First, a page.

All eyes are on Nigeria's Independent National Electoral Commission (INEC).
In this polling station in Lagos, Saturday (Feb. 25), voters were optimistic the election would be transparent.
"The general election is going to be a free and fair one considering what I've seen, I just came out to do the accreditation and people are coming out to do the same thing also," Oluchi Obinyera said.
Peter Okechukwu also commended the process so far: "The effort INEC have been putting in place, the way they are doing things, the sensation they have been giving to people, I think the election is going to be free and fair."
To ensure the presidential and parliamentary elections are fair, INEC introduced biometric voter IDs among other things.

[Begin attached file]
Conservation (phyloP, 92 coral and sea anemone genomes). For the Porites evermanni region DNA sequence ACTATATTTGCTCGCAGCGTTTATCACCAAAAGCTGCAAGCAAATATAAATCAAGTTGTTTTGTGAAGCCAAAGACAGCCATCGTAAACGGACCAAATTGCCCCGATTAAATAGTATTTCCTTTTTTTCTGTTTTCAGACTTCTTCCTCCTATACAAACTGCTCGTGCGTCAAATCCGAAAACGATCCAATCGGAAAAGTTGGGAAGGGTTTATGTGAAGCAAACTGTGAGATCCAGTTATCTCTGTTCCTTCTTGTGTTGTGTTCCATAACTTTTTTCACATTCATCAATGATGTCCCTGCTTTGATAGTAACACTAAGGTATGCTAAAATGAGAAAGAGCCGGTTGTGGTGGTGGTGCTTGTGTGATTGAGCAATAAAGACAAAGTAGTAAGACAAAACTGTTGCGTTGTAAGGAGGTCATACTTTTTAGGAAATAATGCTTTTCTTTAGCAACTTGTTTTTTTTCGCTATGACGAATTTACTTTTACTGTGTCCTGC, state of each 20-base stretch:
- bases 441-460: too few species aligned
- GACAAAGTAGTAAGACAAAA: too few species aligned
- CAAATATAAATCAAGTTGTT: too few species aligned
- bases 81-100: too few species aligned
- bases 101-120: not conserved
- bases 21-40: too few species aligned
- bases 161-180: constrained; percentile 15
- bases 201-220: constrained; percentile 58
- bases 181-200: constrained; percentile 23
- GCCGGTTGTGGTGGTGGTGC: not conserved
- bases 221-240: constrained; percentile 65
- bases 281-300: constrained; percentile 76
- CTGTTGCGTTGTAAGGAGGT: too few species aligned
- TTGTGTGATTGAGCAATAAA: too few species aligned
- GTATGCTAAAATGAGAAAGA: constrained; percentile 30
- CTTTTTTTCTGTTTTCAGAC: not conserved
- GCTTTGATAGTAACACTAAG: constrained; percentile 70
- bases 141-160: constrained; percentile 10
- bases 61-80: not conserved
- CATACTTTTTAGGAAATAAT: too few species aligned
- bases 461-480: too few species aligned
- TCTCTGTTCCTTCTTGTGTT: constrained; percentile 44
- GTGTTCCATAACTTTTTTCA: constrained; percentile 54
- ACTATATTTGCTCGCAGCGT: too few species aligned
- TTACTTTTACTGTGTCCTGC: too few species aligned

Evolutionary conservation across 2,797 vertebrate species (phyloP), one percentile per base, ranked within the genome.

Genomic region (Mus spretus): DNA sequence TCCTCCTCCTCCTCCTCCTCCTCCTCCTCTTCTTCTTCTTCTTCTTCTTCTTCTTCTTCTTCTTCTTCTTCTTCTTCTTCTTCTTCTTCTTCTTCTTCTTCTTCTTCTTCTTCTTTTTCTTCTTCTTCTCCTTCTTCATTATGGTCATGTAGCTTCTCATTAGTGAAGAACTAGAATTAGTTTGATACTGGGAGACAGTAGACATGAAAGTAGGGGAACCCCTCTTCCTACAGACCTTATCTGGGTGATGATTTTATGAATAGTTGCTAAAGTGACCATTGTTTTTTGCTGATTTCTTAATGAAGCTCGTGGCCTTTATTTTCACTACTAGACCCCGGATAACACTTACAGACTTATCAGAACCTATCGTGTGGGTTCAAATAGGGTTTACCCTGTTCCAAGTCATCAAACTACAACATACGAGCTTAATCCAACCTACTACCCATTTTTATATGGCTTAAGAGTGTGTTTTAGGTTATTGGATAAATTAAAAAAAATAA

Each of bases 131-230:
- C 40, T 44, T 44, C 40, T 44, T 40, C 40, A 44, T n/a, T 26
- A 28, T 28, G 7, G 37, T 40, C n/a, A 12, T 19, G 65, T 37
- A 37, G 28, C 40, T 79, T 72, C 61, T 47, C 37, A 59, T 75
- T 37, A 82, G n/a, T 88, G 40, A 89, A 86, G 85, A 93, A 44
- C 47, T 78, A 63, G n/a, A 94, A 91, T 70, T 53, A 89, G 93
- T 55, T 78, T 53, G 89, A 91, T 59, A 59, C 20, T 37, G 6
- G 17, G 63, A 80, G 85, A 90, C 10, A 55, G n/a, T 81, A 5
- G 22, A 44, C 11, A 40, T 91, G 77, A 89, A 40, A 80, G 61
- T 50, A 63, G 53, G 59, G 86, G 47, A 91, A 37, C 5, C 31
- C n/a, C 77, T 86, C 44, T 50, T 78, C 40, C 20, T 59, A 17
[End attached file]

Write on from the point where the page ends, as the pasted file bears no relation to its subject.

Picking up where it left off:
176.000 polling stations were set to welcome Nigerians from 7:30 pm (GMT) to 1:30 pm (GMT), Saturday.
Local media reported incidents including late arrivals of the commission's staff.
Results in Kano, the second largest northern city are highly anticipated as some experts believe they will be decisive.
Voter Nnamdi Aguhara said he expected more efforts from INEC: "I walked a long distance to get to this place and I would say, getting to my polling unit, I can see the turnout is actually great but on the part of the INEC officials turning up, well, we expected more from them actually, at least for them to be here."